Flash Mobs: May Actually Be Useful After All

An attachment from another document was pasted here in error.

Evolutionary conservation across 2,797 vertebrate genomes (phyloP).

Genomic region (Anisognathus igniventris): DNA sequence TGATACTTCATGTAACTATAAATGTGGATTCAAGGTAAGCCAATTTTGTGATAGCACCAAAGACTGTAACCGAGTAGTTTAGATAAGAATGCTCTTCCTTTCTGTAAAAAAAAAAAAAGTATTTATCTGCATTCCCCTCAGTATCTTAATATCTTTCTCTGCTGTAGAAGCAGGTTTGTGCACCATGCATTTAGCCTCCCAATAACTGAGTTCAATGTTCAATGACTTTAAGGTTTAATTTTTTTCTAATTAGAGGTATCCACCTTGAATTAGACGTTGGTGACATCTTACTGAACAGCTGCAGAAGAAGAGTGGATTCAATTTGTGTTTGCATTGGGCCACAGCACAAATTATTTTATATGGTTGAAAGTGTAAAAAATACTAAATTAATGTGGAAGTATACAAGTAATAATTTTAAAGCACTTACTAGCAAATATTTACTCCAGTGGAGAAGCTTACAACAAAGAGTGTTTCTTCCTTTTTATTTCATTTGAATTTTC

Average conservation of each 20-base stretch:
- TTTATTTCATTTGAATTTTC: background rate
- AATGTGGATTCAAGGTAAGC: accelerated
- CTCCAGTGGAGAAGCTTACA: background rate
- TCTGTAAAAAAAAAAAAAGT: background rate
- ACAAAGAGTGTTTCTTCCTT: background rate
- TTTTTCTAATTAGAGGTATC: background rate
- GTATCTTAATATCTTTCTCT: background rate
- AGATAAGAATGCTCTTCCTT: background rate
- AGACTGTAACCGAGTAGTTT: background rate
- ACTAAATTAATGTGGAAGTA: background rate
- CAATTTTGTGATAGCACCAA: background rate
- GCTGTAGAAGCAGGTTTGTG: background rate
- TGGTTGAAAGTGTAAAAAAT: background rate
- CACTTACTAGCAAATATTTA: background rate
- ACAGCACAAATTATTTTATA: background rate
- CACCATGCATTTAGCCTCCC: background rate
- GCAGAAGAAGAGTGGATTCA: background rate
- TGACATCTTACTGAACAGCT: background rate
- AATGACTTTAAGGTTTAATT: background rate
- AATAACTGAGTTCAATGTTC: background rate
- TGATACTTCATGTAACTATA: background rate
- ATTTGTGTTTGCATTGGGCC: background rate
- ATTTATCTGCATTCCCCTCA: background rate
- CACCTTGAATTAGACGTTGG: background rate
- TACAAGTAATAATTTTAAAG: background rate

So we’re at work and we’re discussing flash mobs (more specifically a hypothetical flash mob based around the Hawkmen from 1980’s Flash Gordon; long story, don’t ask). This isn’t as left-field as you might expect, as our office tends to have conversations about quantum physics and why the best Terminator film is, ironically, the one that doesn’t fit within it’s own model of time travel. However, that same night I’m reading Here Comes Everybody by Clay Shirky and he discusses, yes, the concept of flash mobs. I guess the library angel was pushing me in the direction of this post, because, while I previously saw flash mobs as something that bored students in America get up to, elsewhere they’ve become a protest tool against authoritarianism. Cory Doctorow uses this idea in his book Little Brother, but in Belarus, 2006, following a harsh government crack-down on those protesting what appeared to be a rigged election, the by-mob blog called for people to gather in Oktyabrskaya Square and eat ice cream. This got many of the flash mobbers arrested, but it seemed to start a trend; Belarusian flash mobs would go on to read books (protesting the banning of the Belarusian Writers Union) and newspapers (protesting the closure of Nasha Niva); other mobs would go on to protest the cancellation of benefits for students, state-run media, newspaper propaganda and other examples of injustice. Suddenly flash mobs aren’t just an excuse to dress up as ninjas, they’re a creative example of peaceful protest. Looks like they might be some use after all…


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